FAMILY AND MEDICAL LEAVE—HB 1116 (Rep. June Robinson) implements a Family and Medical Leave Insurance program, employer and employee funded, offering up to $1,000/week for up to 26 weeks for the birth or adoption of a child, for a family member’s serious health condition or for leave needed for a military reason. Passed both Labor and Appropriations committees, now in Rules. See details here and here. This bill is exempt from cutoff deadlines because it is considered necessary to implement the budget.
NURSE MEAL & REST BREAKS—HB 1715 (Rep. Marcus Riccelli) would require that nurses be provided with uninterrupted meal and rest breaks, and says an employer may not require intermittent meal or rest periods. It would also close the mandatory overtime loophole by clarifying that employers may not use prescheduled on-call time to fill chronic or foreseeable vacancies due to staff shortages. Passed House 55-42, now in Senate Labor. See details.
OUTSOURCING ACCOUNTABILITY—SHB 1851 (Rep. Laurie Dolan), the Taxpayer Protection Act, protecting taxpayers by providing accountability and transparency in government contracting. Passed House 69-28, now in Senate State Government.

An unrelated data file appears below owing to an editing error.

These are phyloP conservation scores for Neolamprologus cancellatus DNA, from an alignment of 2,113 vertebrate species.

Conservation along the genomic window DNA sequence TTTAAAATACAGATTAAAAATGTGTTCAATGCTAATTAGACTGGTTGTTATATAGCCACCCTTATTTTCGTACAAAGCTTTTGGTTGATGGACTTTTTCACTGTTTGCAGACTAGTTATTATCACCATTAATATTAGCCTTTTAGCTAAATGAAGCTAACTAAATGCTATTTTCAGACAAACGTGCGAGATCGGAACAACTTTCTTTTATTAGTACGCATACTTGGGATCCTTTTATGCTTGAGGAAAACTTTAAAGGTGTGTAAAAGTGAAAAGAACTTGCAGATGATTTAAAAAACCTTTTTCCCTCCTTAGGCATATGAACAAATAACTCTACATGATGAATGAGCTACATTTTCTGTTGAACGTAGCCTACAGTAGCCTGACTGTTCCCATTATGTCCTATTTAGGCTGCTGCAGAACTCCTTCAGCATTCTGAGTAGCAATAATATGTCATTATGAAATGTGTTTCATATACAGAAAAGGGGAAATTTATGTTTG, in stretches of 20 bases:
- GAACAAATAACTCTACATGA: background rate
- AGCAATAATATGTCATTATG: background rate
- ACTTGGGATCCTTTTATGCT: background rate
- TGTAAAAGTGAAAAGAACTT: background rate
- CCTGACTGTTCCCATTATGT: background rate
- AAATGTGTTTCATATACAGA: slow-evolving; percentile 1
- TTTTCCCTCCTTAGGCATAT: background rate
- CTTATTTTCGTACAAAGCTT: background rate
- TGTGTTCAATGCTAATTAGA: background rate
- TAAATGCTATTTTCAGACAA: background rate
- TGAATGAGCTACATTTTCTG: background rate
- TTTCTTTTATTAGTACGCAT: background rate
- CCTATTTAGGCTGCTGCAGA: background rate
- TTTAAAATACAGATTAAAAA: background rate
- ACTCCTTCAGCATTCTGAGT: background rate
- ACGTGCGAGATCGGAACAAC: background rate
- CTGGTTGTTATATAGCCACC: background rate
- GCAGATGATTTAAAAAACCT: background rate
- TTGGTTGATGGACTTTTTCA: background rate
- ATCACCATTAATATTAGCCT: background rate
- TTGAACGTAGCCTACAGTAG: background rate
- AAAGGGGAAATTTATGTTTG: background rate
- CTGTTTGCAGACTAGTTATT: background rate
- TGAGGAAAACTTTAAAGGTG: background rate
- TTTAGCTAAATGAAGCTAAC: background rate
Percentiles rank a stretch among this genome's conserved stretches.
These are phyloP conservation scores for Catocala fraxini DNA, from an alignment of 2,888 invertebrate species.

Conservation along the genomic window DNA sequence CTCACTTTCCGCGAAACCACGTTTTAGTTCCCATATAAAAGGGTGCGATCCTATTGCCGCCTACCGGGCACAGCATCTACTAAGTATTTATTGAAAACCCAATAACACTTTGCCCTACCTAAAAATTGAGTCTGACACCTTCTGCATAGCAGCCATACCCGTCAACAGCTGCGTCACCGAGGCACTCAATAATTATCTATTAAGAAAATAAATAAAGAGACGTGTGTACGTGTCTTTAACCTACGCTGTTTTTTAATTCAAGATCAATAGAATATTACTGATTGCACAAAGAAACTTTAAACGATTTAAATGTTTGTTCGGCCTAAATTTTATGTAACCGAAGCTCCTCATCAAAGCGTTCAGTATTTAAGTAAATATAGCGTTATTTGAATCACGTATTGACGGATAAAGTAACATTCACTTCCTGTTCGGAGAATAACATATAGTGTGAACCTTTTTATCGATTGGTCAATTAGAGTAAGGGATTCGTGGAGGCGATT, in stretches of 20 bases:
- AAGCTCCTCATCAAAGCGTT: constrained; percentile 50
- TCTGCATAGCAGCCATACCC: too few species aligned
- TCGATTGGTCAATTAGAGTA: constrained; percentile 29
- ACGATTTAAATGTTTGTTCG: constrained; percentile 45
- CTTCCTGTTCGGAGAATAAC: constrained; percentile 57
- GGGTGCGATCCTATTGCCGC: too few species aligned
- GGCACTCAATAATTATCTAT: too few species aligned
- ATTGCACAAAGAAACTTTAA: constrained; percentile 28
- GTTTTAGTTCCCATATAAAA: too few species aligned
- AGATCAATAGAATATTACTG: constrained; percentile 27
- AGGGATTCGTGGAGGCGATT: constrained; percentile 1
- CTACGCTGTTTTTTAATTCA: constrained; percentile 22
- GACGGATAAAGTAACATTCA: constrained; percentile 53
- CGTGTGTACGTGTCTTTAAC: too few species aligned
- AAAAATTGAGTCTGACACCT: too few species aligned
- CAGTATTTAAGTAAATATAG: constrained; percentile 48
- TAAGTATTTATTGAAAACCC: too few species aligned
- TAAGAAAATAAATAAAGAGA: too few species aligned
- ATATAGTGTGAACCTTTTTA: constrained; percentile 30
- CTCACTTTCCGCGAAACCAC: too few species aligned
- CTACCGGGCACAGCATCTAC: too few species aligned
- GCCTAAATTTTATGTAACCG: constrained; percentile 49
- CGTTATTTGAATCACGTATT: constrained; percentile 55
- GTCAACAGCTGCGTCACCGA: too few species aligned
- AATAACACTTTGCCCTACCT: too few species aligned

PRESCRIPTION DRUG TRANSPARENCY—2SHB 1541 (Rep. June Robinson) addresses the ongoing barriers and increasing cost of certain prescription drugs by improving regulation, transparency and accountability on prescription drug pricing. Passed House 52-46, now in Senate Health Care. See details.
WASHINGTON FILMWORKS—SB 5502 (Sen. Randi Becker) and HB 1527 (Rep. Marcus Riccelli) reinstating the Motion Picture Competitiveness Program tax incentive to encourage filmmaking in our state and attract a wide range of associated jobs and economic investment. SB 5502 is in Senate Ways & Means and HB 1527 is in House Finance. See details. These bills are exempt from cutoff deadlines because They are considered necessary to implement the budget.
WASHINGTON VOTING RIGHTS ACT—HB 1800 (Rep. Mia Gregerson) empowers local governments to avoid costly litigation by creating a collaborative process to ensure fair elections, that every vote is protected, and that every community is fairly represented. Passed House 51-46, now in Senate State Government. See details here and here.
WORK SAFETY FINE CLARIFICATION—HB 1953 (Rep. Laurie Dolan) making sure state WISHA fines for work safety violations are in conformance with federal OSHA penalties. Passed House 52-45, now in Senate Labor.